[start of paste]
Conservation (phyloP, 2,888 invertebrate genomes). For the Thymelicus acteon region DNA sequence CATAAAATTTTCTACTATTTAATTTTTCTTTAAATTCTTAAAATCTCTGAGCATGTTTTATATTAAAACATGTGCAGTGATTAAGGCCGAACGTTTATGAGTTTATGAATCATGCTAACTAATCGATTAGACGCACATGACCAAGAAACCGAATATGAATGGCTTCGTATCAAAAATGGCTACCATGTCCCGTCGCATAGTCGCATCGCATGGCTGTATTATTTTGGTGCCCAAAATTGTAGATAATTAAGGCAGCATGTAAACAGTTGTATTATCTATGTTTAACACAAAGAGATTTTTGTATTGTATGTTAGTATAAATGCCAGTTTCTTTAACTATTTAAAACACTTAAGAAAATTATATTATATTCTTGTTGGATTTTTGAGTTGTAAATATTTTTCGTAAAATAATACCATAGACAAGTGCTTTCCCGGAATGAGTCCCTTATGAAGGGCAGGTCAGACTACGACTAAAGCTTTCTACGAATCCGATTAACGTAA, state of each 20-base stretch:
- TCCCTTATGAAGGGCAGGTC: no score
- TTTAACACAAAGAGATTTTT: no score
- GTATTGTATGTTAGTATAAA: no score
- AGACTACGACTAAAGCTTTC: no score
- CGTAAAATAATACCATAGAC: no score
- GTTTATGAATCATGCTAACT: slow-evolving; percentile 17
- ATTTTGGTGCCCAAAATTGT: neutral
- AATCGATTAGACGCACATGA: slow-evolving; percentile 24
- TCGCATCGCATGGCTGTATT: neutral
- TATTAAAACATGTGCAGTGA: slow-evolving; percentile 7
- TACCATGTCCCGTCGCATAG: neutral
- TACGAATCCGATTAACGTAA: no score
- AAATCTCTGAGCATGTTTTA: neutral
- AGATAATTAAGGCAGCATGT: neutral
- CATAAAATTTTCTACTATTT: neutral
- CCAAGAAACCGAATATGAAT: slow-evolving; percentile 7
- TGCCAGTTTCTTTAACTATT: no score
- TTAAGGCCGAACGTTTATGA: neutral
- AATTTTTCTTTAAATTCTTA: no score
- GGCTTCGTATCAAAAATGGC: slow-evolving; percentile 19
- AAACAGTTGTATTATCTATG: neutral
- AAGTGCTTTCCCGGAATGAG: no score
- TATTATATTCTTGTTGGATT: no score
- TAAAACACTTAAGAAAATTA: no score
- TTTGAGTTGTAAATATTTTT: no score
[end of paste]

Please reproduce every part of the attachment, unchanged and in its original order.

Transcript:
Conservation (phyloP, 2,888 invertebrate genomes). For the Thymelicus acteon region DNA sequence CATAAAATTTTCTACTATTTAATTTTTCTTTAAATTCTTAAAATCTCTGAGCATGTTTTATATTAAAACATGTGCAGTGATTAAGGCCGAACGTTTATGAGTTTATGAATCATGCTAACTAATCGATTAGACGCACATGACCAAGAAACCGAATATGAATGGCTTCGTATCAAAAATGGCTACCATGTCCCGTCGCATAGTCGCATCGCATGGCTGTATTATTTTGGTGCCCAAAATTGTAGATAATTAAGGCAGCATGTAAACAGTTGTATTATCTATGTTTAACACAAAGAGATTTTTGTATTGTATGTTAGTATAAATGCCAGTTTCTTTAACTATTTAAAACACTTAAGAAAATTATATTATATTCTTGTTGGATTTTTGAGTTGTAAATATTTTTCGTAAAATAATACCATAGACAAGTGCTTTCCCGGAATGAGTCCCTTATGAAGGGCAGGTCAGACTACGACTAAAGCTTTCTACGAATCCGATTAACGTAA, state of each 20-base stretch:
- TCCCTTATGAAGGGCAGGTC: no score
- TTTAACACAAAGAGATTTTT: no score
- GTATTGTATGTTAGTATAAA: no score
- AGACTACGACTAAAGCTTTC: no score
- CGTAAAATAATACCATAGAC: no score
- GTTTATGAATCATGCTAACT: slow-evolving; percentile 17
- ATTTTGGTGCCCAAAATTGT: neutral
- AATCGATTAGACGCACATGA: slow-evolving; percentile 24
- TCGCATCGCATGGCTGTATT: neutral
- TATTAAAACATGTGCAGTGA: slow-evolving; percentile 7
- TACCATGTCCCGTCGCATAG: neutral
- TACGAATCCGATTAACGTAA: no score
- AAATCTCTGAGCATGTTTTA: neutral
- AGATAATTAAGGCAGCATGT: neutral
- CATAAAATTTTCTACTATTT: neutral
- CCAAGAAACCGAATATGAAT: slow-evolving; percentile 7
- TGCCAGTTTCTTTAACTATT: no score
- TTAAGGCCGAACGTTTATGA: neutral
- AATTTTTCTTTAAATTCTTA: no score
- GGCTTCGTATCAAAAATGGC: slow-evolving; percentile 19
- AAACAGTTGTATTATCTATG: neutral
- AAGTGCTTTCCCGGAATGAG: no score
- TATTATATTCTTGTTGGATT: no score
- TAAAACACTTAAGAAAATTA: no score
- TTTGAGTTGTAAATATTTTT: no score